How many surfaces are required to define a space? One?
What if the wall is curved?
What if it is more curved, but it is open to the sky?
Can a horizontal plane define a space?
The images below from Francis D.K. Ching's Architecture: Form, Space and Form, 3rd ed. (p.168) illustrate variations of spatial definition. The illustrations on the left show spaces that are more clearly defined. The images on the left are less clear. Spaces extend to the spaces beyond.
Plans and sections illustrate the relationship of space to mass. A space can have a high degree of enclosure where walls and surfaces define all sides. A space can also interlock and overlap other spaces. A missing wall can make the space feel like it extends.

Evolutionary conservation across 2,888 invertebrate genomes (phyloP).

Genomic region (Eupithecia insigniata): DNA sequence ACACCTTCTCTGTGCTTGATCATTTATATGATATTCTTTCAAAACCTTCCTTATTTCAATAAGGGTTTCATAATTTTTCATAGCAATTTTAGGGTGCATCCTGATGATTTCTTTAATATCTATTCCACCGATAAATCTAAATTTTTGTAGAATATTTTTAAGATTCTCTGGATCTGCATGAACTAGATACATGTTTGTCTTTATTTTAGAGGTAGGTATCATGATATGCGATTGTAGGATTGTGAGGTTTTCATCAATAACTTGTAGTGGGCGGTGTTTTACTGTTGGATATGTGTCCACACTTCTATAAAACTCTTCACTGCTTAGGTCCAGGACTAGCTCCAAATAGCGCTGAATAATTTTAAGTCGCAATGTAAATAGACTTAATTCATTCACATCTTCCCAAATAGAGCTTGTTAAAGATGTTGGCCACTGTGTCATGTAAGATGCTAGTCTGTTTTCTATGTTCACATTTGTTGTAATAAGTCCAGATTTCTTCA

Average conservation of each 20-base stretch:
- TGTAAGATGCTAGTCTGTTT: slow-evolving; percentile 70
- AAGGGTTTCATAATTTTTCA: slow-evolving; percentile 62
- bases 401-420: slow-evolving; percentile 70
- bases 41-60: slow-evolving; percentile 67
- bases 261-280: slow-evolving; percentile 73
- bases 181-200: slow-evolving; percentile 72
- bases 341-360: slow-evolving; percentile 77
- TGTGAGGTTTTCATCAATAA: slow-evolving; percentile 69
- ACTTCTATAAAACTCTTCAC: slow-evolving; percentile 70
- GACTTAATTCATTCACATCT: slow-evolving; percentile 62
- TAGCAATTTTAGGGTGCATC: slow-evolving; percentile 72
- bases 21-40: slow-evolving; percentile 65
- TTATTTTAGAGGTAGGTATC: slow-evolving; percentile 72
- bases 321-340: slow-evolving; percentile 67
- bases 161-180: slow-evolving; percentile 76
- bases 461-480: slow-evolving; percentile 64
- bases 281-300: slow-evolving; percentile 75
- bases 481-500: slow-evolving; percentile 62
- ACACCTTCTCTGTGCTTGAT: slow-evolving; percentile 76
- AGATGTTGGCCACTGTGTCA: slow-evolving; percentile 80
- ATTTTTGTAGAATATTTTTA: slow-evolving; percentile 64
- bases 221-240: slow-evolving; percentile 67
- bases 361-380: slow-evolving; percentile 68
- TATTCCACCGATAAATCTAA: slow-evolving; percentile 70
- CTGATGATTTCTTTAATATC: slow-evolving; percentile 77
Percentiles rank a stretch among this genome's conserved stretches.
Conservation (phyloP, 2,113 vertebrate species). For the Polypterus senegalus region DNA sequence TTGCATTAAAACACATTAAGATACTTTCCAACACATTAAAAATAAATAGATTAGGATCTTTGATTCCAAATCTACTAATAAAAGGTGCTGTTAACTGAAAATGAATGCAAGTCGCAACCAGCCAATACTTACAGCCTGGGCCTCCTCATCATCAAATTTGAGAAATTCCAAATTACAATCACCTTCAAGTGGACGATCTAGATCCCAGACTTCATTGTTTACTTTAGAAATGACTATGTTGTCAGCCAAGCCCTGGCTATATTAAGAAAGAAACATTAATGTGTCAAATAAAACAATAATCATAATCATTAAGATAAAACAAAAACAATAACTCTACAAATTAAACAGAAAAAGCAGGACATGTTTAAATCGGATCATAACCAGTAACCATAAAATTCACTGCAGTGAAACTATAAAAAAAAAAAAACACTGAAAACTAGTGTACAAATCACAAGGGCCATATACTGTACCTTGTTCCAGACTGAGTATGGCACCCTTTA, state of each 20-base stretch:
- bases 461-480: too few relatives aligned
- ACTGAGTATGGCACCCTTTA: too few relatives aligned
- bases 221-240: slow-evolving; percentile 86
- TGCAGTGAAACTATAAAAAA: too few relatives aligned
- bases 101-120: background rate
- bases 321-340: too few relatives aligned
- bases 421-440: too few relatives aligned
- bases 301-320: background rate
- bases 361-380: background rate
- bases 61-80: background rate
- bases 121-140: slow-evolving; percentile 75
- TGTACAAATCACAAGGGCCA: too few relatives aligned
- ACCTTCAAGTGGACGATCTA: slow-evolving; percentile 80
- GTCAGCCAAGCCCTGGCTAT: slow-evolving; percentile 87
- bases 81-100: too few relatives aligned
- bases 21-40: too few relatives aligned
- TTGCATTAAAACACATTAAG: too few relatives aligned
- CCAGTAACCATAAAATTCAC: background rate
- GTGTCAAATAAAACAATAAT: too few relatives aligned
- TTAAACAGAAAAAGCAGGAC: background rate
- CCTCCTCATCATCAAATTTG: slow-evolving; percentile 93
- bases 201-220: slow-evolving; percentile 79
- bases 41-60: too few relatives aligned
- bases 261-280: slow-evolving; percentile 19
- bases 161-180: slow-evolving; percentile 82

There are four primary line distinctions used in the construction of plans and sections.
Sometimes the spatial definition lines are filled in as shown in the plan and section below.
Choose an image of a building interior from the resources provided. Look for an image that has partially defined space where one space opens to another or appears to extend beyond.
Construct a plan and a section through the space. Use lines as described above. The drawings do not need to be hard-lined, but do need to be relatively accurate in terms of proportions.
The paper used and drawing instruments are your choice. Each drawing should be as large as possible, but fit on an 11"x17" sheet.
Following the critique and discussion of your plan and section, make revisions or redraw them.
Following the presentation of the revised/new drawings, scan the drawings and upload them to your Google Drive folder. Upload them to the main folder. I will move them to a new sub-folder once they have been graded.